Enzymes of Creatine Biosynthesis, Arginine and Methionine Metabolism in Normal and Malignant Cells

FEBS J. 2008 Dec;275(23):5899-909. doi: 10.1111/j.1742-4658.2008.06718.x.

Abstract

The creatine/creatine kinase system decreases drastically in sarcoma. In the present study, an investigation of catalytic activities, western blot and mRNA expression unambiguously demonstrates the prominent expression of the creatine-synthesizing enzymes l-arginine:glycine amidinotransferase and N-guanidinoacetate methyltransferase in sarcoma, Ehrlich ascites carcinoma and Sarcoma 180 cells, whereas both enzymes were virtually undetectable in normal muscle. Compared to that of normal animals, these enzymes remained unaffected in the kidney or liver of sarcoma-bearing mice. High activity and expression of mitochondrial arginase II in sarcoma indicated increased ornithine formation. Slightly or moderately higher levels of ornithine, guanidinoacetate and creatinine were observed in sarcoma compared to muscle. Despite the intrinsically low level of creatine in Ehrlich ascites carcinoma and Sarcoma 180 cells, these cells could significantly take up and release creatine, suggesting a functional creatine transport, as verified by measuring mRNA levels of creatine transporter. Transcript levels of arginase II, ornithine-decarboxylase, S-adenosyl-homocysteine hydrolase and methionine-synthase were significantly upregulated in sarcoma and in Ehrlich ascites carcinoma and Sarcoma 180 cells. Overall, the enzymes related to creatine and arginine/methionine metabolism were found to be significantly upregulated in malignant cells. However, the low levels of creatine kinase in the same malignant cells do not appear to be sufficient for the building up of an effective creatine/phosphocreatine pool. Instead of supporting creatine biosynthesis, l-arginine:glycine amidinotransferase and N-guanidinoacetate methyltransferase appear to be geared to support cancer cell metabolism in the direction of polyamine and methionine synthesis because both these compounds are in high demand in proliferating cancer cells.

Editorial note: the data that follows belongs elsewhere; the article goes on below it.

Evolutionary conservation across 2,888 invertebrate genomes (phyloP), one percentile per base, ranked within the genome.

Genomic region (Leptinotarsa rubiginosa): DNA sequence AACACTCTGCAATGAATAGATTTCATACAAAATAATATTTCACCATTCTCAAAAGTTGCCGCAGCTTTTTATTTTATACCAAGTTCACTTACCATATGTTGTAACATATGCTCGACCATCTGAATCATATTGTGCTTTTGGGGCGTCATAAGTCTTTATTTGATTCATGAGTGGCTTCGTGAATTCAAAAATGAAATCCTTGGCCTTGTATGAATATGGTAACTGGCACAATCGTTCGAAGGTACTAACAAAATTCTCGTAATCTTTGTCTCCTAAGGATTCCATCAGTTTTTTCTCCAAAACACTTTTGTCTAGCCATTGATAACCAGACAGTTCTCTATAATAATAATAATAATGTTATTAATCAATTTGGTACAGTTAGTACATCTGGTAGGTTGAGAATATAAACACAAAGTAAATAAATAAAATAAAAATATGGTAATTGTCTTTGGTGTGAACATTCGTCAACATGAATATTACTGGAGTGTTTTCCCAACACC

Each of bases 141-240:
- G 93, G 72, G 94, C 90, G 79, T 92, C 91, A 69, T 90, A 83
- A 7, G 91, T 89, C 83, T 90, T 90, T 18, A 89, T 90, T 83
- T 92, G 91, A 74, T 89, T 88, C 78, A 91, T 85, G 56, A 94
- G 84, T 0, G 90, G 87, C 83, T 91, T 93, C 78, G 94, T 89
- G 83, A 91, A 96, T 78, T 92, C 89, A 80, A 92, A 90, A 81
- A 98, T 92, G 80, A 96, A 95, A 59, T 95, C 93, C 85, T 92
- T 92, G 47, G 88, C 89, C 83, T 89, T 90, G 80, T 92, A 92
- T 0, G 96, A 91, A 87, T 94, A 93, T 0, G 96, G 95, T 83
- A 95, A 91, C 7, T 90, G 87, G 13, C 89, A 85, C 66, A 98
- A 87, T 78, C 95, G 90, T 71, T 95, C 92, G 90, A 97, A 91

Publication types

  • Research Support, Non-U.S. Gov't

MeSH terms

  • 5-Methyltetrahydrofolate-Homocysteine S-Methyltransferase / genetics
  • Adenosylhomocysteinase / genetics
  • Amidinotransferases / genetics
  • Amidinotransferases / metabolism
  • Animals
  • Arginase / genetics
  • Arginase / metabolism
  • Arginine / metabolism*
  • Carcinoma, Ehrlich Tumor / enzymology
  • Carcinoma, Ehrlich Tumor / metabolism
  • Carcinoma, Ehrlich Tumor / pathology
  • Cell Line, Tumor
  • Creatine / biosynthesis*
  • Creatine / blood
  • Creatine / metabolism
  • Creatinine / blood
  • Creatinine / metabolism
  • Enzymes / genetics
  • Enzymes / metabolism*
  • Female
  • Gene Expression Regulation, Neoplastic / genetics
  • Guanidinoacetate N-Methyltransferase / genetics
  • Guanidinoacetate N-Methyltransferase / metabolism
  • Kidney / enzymology
  • Kidney / metabolism
  • Liver / enzymology
  • Liver / metabolism
  • Membrane Transport Proteins / genetics
  • Methionine / metabolism*
  • Mice
  • Muscle, Skeletal / enzymology
  • Muscle, Skeletal / metabolism
  • Neoplasms / enzymology*
  • Neoplasms / metabolism
  • Neoplasms / pathology
  • Ornithine / blood
  • Ornithine / metabolism
  • Ornithine Decarboxylase / genetics
  • Sarcoma 180 / enzymology
  • Sarcoma 180 / metabolism
  • Sarcoma 180 / pathology

Substances

  • Enzymes
  • Membrane Transport Proteins
  • creatine transporter
  • Arginine
  • Methionine
  • Creatinine
  • Ornithine
  • 5-Methyltetrahydrofolate-Homocysteine S-Methyltransferase
  • Guanidinoacetate N-Methyltransferase
  • Amidinotransferases
  • glycine amidinotransferase
  • Adenosylhomocysteinase
  • Arginase
  • Ornithine Decarboxylase
  • Creatine